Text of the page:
science
‘Limited’ Nuclear Strikes Could Still Wreak Climate Havoc

With the Cold War a fading memory, some nuclear powers have adopted strategies allowing for limited nuclear strikes. But a disturbing new study shows that even small batches of nukes can have disastrous environmental consequences on a global scale. Read More >>

interesting
How Close Do You Live to a Nuclear Bomb?

Hooray. If you live south of the Equator or in any of the countries that light up green in the map above, you’re good. Keep on living there because you don’t squat next to any nuclear weapons. But if you’re in the countries painted red — like the United States, Germany, Russia, China, India, etc. — you might live closer to a nuclear bomb than you think. Read More >>

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Could We Survive a Nuclear Winter?

Here’s the short answer: we probably could not survive a nuclear winter. But the long answer depends on which countries are going to war, how many nukes are being dropped, and where those bombs are being detonated. Read More >>

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The True Scale of Nuclear Bombs Is Terrifying

Nuclear weapons are already scary enough, but when you dig deeper and find out how powerful the weapons truly are, they get even more terrifying. Read More >>

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10 of the Craziest Nuclear Bomb Explosions in Movie History

There have been over 2,000 nuclear explosions in real life but if we believe the movies, it seems like every other action movie drops one in for added colour. And I totally get it. I hope to never see a nuclear bomb go off in person but I wouldn't mind seeing more explosive mushroom cloud visuals in my movies. They look so cool. Read More >>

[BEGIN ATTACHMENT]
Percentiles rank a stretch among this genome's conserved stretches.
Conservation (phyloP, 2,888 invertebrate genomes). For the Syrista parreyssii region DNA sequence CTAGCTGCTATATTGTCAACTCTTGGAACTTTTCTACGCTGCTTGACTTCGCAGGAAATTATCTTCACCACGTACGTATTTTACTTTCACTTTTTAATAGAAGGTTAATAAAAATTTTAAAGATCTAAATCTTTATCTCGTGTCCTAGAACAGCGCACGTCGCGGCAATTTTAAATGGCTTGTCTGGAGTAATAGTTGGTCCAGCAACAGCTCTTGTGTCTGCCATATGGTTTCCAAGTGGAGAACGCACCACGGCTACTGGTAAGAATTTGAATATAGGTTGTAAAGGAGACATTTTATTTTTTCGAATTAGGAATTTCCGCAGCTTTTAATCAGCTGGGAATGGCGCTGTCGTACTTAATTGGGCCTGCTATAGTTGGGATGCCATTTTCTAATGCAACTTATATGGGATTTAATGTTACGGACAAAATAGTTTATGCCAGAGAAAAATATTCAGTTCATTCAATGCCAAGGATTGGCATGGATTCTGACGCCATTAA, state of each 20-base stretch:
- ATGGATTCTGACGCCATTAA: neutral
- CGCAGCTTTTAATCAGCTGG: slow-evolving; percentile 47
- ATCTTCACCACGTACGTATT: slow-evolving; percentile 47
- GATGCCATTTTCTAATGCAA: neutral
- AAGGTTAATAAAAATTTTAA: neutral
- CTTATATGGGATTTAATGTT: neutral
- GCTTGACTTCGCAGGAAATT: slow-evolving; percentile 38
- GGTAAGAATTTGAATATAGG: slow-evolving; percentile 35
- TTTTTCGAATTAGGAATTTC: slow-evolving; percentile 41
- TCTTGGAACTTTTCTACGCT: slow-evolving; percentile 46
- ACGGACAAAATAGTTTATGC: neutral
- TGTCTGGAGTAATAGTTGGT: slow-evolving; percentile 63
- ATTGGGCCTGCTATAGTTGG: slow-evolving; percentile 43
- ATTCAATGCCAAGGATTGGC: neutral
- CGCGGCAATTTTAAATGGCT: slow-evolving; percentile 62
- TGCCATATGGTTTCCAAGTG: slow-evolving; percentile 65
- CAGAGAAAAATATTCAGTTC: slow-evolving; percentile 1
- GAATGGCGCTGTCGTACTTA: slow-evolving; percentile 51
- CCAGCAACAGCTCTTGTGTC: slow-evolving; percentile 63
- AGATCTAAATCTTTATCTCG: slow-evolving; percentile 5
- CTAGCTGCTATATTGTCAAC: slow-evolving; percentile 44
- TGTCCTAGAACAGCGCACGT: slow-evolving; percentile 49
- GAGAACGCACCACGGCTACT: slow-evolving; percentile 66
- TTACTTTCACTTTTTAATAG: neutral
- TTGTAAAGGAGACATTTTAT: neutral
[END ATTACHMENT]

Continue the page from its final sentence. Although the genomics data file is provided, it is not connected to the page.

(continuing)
history
You Can Buy This Window From the Manhattan Project for a Small Fortune

Bonhams auction house is gearing up for a big "History of Science" sale on October 22. Among the many intriguing lots is a slab of unique glass used during one of the darkest scientific pursuits the world has ever embarked upon: The Manhattan Project. But don't worry. It's not radioactive. Read More >>

science
How Nuclear Bombs Tell Us the Age of Human Cells

When mushroom clouds exploded in the sky during Cold War era nuclear bombs testing, they also created an unexpected boon for science. The nuclear explosions caused a massive uptick in Carbon-14 that eventually settled in all living tissue—everything from tree rings, to elephant tusks, to human brain cells. Read More >>

nuclear
How Many Nukes Would It Take to Blow Up the Entire Planet?

Dropping one nuclear bomb is terrible enough—cities leveled, populations vaporised. Horrible enough on its own—but what if you dropped 183.000? Goodbye, USA. So what about obliterating the moon? We've got it. Read More >>